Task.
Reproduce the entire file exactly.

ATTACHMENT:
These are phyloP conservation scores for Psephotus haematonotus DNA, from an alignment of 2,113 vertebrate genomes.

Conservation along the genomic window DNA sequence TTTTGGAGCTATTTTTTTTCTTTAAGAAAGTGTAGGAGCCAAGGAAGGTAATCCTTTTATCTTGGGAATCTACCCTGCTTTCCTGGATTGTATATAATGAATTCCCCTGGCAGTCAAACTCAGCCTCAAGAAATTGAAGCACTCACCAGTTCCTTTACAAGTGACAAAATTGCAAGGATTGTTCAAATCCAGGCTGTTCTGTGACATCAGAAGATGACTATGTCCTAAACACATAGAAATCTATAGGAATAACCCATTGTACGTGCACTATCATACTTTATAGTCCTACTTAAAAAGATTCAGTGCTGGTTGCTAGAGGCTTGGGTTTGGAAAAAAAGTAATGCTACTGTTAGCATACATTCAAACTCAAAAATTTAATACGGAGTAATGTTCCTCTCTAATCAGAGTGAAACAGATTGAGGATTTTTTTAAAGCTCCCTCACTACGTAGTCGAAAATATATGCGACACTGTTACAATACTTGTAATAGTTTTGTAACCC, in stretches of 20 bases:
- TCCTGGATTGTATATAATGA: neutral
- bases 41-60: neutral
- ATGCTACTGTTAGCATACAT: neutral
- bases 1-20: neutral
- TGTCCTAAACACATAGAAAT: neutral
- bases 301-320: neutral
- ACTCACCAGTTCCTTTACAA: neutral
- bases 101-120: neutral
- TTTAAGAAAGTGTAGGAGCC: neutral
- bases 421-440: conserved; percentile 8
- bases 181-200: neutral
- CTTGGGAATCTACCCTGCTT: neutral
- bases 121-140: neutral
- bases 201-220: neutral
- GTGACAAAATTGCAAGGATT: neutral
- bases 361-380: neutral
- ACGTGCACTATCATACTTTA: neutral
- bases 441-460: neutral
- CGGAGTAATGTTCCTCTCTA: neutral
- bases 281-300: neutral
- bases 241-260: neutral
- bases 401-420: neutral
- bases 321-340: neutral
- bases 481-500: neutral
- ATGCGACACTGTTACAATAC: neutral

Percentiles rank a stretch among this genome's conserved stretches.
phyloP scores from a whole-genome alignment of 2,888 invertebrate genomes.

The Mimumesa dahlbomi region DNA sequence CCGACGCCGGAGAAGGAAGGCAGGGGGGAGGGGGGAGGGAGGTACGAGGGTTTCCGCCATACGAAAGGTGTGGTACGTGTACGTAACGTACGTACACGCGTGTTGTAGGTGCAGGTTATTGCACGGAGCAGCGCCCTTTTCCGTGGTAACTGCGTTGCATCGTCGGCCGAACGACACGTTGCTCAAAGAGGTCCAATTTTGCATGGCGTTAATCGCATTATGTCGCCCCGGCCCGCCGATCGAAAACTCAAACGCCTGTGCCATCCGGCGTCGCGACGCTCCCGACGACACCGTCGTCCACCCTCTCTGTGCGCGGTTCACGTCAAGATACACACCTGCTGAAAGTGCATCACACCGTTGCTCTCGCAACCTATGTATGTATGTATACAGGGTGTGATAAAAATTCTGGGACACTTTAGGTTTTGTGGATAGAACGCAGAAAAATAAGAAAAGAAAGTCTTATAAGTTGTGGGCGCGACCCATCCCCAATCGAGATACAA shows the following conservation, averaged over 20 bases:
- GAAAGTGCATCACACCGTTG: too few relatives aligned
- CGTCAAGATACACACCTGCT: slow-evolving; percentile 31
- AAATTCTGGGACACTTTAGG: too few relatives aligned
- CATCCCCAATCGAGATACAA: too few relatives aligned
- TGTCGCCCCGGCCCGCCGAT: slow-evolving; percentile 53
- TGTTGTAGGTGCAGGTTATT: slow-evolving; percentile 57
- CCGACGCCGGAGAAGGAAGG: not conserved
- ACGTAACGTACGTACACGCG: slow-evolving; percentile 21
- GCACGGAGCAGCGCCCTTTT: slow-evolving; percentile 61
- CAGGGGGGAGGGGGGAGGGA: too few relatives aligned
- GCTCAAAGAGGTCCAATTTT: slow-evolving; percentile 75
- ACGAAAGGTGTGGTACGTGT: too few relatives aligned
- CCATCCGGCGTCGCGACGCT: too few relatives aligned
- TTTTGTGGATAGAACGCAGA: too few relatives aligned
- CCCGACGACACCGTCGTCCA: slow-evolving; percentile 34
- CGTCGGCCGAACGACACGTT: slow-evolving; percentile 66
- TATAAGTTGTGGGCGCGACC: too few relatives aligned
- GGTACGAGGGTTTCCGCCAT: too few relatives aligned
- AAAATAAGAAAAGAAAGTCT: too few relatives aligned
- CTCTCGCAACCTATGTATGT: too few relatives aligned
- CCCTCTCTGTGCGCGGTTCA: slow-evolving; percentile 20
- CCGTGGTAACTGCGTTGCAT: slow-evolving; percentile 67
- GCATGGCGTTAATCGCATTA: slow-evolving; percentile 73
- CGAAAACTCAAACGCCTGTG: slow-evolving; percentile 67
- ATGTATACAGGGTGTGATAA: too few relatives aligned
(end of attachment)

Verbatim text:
These are phyloP conservation scores for Psephotus haematonotus DNA, from an alignment of 2,113 vertebrate genomes.

Conservation along the genomic window DNA sequence TTTTGGAGCTATTTTTTTTCTTTAAGAAAGTGTAGGAGCCAAGGAAGGTAATCCTTTTATCTTGGGAATCTACCCTGCTTTCCTGGATTGTATATAATGAATTCCCCTGGCAGTCAAACTCAGCCTCAAGAAATTGAAGCACTCACCAGTTCCTTTACAAGTGACAAAATTGCAAGGATTGTTCAAATCCAGGCTGTTCTGTGACATCAGAAGATGACTATGTCCTAAACACATAGAAATCTATAGGAATAACCCATTGTACGTGCACTATCATACTTTATAGTCCTACTTAAAAAGATTCAGTGCTGGTTGCTAGAGGCTTGGGTTTGGAAAAAAAGTAATGCTACTGTTAGCATACATTCAAACTCAAAAATTTAATACGGAGTAATGTTCCTCTCTAATCAGAGTGAAACAGATTGAGGATTTTTTTAAAGCTCCCTCACTACGTAGTCGAAAATATATGCGACACTGTTACAATACTTGTAATAGTTTTGTAACCC, in stretches of 20 bases:
- TCCTGGATTGTATATAATGA: neutral
- bases 41-60: neutral
- ATGCTACTGTTAGCATACAT: neutral
- bases 1-20: neutral
- TGTCCTAAACACATAGAAAT: neutral
- bases 301-320: neutral
- ACTCACCAGTTCCTTTACAA: neutral
- bases 101-120: neutral
- TTTAAGAAAGTGTAGGAGCC: neutral
- bases 421-440: conserved; percentile 8
- bases 181-200: neutral
- CTTGGGAATCTACCCTGCTT: neutral
- bases 121-140: neutral
- bases 201-220: neutral
- GTGACAAAATTGCAAGGATT: neutral
- bases 361-380: neutral
- ACGTGCACTATCATACTTTA: neutral
- bases 441-460: neutral
- CGGAGTAATGTTCCTCTCTA: neutral
- bases 281-300: neutral
- bases 241-260: neutral
- bases 401-420: neutral
- bases 321-340: neutral
- bases 481-500: neutral
- ATGCGACACTGTTACAATAC: neutral

Percentiles rank a stretch among this genome's conserved stretches.
phyloP scores from a whole-genome alignment of 2,888 invertebrate genomes.

The Mimumesa dahlbomi region DNA sequence CCGACGCCGGAGAAGGAAGGCAGGGGGGAGGGGGGAGGGAGGTACGAGGGTTTCCGCCATACGAAAGGTGTGGTACGTGTACGTAACGTACGTACACGCGTGTTGTAGGTGCAGGTTATTGCACGGAGCAGCGCCCTTTTCCGTGGTAACTGCGTTGCATCGTCGGCCGAACGACACGTTGCTCAAAGAGGTCCAATTTTGCATGGCGTTAATCGCATTATGTCGCCCCGGCCCGCCGATCGAAAACTCAAACGCCTGTGCCATCCGGCGTCGCGACGCTCCCGACGACACCGTCGTCCACCCTCTCTGTGCGCGGTTCACGTCAAGATACACACCTGCTGAAAGTGCATCACACCGTTGCTCTCGCAACCTATGTATGTATGTATACAGGGTGTGATAAAAATTCTGGGACACTTTAGGTTTTGTGGATAGAACGCAGAAAAATAAGAAAAGAAAGTCTTATAAGTTGTGGGCGCGACCCATCCCCAATCGAGATACAA shows the following conservation, averaged over 20 bases:
- GAAAGTGCATCACACCGTTG: too few relatives aligned
- CGTCAAGATACACACCTGCT: slow-evolving; percentile 31
- AAATTCTGGGACACTTTAGG: too few relatives aligned
- CATCCCCAATCGAGATACAA: too few relatives aligned
- TGTCGCCCCGGCCCGCCGAT: slow-evolving; percentile 53
- TGTTGTAGGTGCAGGTTATT: slow-evolving; percentile 57
- CCGACGCCGGAGAAGGAAGG: not conserved
- ACGTAACGTACGTACACGCG: slow-evolving; percentile 21
- GCACGGAGCAGCGCCCTTTT: slow-evolving; percentile 61
- CAGGGGGGAGGGGGGAGGGA: too few relatives aligned
- GCTCAAAGAGGTCCAATTTT: slow-evolving; percentile 75
- ACGAAAGGTGTGGTACGTGT: too few relatives aligned
- CCATCCGGCGTCGCGACGCT: too few relatives aligned
- TTTTGTGGATAGAACGCAGA: too few relatives aligned
- CCCGACGACACCGTCGTCCA: slow-evolving; percentile 34
- CGTCGGCCGAACGACACGTT: slow-evolving; percentile 66
- TATAAGTTGTGGGCGCGACC: too few relatives aligned
- GGTACGAGGGTTTCCGCCAT: too few relatives aligned
- AAAATAAGAAAAGAAAGTCT: too few relatives aligned
- CTCTCGCAACCTATGTATGT: too few relatives aligned
- CCCTCTCTGTGCGCGGTTCA: slow-evolving; percentile 20
- CCGTGGTAACTGCGTTGCAT: slow-evolving; percentile 67
- GCATGGCGTTAATCGCATTA: slow-evolving; percentile 73
- CGAAAACTCAAACGCCTGTG: slow-evolving; percentile 67
- ATGTATACAGGGTGTGATAA: too few relatives aligned